Every student will be complete a project during the semester and present that project to the class the last week of the semester. This project is 20% of your grade, and the presentation another 5% of your grade. For this project, you have three basic options. Option one is to create a new religion, complete with its own scriptures, rituals, beliefs, and practices. Option two is to attend a religious service different from the tradition in which you were raised (if any) and compare that service to the one with which you are familiar (students with no religious background may attend two different services and compare them). Option three is to interview a number of people of varying religious faiths on a particular topic and then analyze their responses. You may also devise another project of your own choosing, but all choices must be approved by the professor. Your project will include a 5-6 page essay describing your project, why you chose it, and what you learned. Your presentation should be a 5-7 minute summary of the project. Feel free to include any photographs, artwork, or music with your project- be creative. Further information on these projects will be given in class.

 

STANDARDS OF ACHIEVEMENT

 

Every student’s final grade will be earned via the following:

Papers                                     20% (each paper=10%)

Exams                                     30% (each exam=15%)

Participation                           25%

Project                                    20%

Presentation                            5%

 

All student work will be judged according to the following academic criteria:

 

ATTENDANCE

 

            As discussion is a major portion of your grade (25%) as well as the heart of this class, your attendance is required. More than two unexcused absences will adversely affect your grade; five or more unexcused absences are grounds for failure of the course as a whole. Only serious illness, family crises, or official functions will count as excusable absences or extensions.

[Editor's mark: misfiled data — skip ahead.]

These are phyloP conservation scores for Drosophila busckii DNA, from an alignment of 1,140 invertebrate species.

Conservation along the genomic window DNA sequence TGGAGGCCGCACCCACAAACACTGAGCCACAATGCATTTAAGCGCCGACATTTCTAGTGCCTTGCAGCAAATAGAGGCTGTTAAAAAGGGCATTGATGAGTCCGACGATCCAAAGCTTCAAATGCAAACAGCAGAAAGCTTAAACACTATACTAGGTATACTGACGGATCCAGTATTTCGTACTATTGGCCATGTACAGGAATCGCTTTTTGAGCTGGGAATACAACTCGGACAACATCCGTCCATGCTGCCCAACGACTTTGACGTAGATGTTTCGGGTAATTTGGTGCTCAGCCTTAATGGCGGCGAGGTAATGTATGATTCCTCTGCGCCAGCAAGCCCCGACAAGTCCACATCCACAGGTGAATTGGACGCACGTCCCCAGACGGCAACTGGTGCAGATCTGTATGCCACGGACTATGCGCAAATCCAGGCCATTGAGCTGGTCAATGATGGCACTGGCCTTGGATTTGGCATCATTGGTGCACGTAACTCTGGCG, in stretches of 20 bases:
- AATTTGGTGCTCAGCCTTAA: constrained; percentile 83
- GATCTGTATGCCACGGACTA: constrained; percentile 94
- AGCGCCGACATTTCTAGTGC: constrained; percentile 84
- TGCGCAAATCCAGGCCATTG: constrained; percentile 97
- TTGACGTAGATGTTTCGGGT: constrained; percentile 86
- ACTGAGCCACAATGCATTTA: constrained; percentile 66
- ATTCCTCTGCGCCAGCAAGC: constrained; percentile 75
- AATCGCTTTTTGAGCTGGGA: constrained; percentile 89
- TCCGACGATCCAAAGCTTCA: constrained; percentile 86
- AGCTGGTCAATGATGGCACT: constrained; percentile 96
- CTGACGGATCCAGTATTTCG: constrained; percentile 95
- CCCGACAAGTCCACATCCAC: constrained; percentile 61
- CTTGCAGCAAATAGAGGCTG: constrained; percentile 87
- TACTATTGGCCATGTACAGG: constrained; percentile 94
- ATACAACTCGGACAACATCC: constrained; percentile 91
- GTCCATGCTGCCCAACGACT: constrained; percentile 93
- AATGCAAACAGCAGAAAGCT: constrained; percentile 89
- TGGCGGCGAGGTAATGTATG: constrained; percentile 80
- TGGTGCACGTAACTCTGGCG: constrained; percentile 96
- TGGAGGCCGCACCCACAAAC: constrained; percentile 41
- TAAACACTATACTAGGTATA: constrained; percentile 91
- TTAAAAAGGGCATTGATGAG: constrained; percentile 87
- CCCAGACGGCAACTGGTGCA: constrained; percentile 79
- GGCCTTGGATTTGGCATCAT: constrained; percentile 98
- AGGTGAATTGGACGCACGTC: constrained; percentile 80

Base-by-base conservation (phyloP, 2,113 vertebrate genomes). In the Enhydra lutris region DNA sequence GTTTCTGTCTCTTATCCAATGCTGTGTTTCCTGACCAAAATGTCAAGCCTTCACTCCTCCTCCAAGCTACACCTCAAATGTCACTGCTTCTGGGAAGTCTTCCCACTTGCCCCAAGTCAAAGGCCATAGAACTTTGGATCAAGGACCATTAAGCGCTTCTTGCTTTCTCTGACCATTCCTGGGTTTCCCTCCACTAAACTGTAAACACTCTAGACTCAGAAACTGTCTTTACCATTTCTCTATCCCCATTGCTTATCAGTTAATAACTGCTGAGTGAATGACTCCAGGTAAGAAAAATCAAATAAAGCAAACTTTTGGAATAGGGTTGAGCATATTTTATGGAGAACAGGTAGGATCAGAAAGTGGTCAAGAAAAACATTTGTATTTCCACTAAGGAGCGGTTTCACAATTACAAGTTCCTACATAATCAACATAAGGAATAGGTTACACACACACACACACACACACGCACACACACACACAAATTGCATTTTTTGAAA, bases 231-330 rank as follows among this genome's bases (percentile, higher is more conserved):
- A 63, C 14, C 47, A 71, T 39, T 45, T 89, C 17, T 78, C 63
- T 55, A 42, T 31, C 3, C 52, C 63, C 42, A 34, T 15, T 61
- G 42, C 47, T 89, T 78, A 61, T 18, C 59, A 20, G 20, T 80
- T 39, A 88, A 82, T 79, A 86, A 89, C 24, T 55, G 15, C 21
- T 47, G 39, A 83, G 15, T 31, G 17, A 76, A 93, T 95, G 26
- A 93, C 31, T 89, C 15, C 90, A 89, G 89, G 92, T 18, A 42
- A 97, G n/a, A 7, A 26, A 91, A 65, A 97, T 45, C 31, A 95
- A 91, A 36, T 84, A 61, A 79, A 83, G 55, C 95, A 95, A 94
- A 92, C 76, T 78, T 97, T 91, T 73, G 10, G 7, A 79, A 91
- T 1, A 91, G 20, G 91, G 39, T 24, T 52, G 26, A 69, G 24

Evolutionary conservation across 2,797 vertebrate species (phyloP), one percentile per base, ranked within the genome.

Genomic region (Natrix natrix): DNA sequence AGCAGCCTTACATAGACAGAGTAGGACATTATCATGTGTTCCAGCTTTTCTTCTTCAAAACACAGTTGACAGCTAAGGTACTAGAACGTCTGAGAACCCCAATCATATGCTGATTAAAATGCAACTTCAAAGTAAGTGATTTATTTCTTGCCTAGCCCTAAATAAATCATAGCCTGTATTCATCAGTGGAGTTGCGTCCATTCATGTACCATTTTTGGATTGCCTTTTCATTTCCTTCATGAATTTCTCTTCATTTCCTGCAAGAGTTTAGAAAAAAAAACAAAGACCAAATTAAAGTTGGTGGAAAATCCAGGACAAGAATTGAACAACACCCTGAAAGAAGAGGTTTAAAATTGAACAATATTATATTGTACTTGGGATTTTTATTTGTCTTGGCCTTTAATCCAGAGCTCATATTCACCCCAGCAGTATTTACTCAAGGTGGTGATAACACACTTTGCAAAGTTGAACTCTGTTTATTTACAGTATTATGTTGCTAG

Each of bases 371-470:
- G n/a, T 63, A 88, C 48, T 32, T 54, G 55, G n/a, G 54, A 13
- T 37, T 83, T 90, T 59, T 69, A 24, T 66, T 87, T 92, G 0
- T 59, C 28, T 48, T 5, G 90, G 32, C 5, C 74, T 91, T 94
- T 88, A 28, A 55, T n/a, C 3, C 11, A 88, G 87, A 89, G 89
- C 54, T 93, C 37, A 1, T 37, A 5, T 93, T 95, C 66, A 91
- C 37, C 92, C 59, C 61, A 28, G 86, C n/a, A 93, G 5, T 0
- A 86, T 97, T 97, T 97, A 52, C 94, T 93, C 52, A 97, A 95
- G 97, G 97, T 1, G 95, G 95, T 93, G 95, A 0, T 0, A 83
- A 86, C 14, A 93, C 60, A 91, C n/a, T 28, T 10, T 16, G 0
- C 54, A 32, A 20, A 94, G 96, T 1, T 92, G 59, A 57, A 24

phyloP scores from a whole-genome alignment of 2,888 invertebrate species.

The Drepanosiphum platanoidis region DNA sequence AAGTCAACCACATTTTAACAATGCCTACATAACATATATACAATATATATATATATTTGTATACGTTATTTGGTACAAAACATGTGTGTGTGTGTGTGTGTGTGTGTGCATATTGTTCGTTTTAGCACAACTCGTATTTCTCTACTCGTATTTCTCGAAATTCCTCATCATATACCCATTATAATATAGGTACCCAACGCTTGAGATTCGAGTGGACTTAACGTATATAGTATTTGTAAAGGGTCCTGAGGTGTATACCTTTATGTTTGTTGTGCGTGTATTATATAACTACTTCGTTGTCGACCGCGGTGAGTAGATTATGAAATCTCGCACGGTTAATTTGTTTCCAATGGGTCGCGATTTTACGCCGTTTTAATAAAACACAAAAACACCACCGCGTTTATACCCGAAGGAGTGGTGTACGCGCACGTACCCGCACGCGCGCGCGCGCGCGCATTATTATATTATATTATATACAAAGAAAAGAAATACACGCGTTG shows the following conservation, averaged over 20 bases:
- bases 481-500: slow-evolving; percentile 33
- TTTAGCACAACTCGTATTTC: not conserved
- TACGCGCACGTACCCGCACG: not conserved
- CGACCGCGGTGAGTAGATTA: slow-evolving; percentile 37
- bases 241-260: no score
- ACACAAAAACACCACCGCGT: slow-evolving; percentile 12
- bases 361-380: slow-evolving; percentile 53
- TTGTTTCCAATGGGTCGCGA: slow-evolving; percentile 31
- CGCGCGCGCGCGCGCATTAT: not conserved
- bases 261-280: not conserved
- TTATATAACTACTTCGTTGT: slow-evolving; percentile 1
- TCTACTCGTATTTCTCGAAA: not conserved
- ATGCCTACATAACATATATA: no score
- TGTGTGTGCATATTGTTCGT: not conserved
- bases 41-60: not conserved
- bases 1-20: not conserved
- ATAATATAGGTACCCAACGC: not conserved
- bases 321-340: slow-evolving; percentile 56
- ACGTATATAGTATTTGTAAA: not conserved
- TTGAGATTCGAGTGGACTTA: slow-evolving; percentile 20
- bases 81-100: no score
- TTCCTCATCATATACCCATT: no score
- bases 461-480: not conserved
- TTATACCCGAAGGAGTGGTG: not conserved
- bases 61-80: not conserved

ACADEMIC MISCONDUCT

 

Students are expected to follow university policies as put forth in the institution’s Student Code of Responsibilities and Conduct. In accordance with Title 12 of The Student Code (page 11), instances of alleged academic misconduct will follow the policies and procedures as described in Title 12. As a general rule, Faculty at Rogers State University have the responsibility of enforcing the academic code. Therefore, if academic misconduct is suspected I will submit a letter of alleged academic misconduct to the Office of Student Affairs.

Note especially RSU’s official plagiarism statement:Plagiarism is the representation of the words or ideas of another as one’s own, including: direct quotation without both attribution and indication that the material is being directly quoted, e.g. quotation marks; paraphrase without attribution; paraphrase with or without attribution where the wording of the original remains substantially intact and is represented as the author’s own; expression in one’s own words, but without attribution, of ideas, arguments, lines of reasoning, facts, processes, or other products of the intellect where such material is learned from the work of another and is not part of the general fund of common knowledge.” Deliberate plagiarism and/or other forms of cheating are grounds for failure in the course as a whole.

 

NON-ACADEMIC MISCONDUCT

 

In order to maintain an effective learning environment, students are expected to fully comply with The Student Code. Disruptive behavior will not be tolerated. It is the responsibility of each student to read and become familiar with the policies of The Student Code.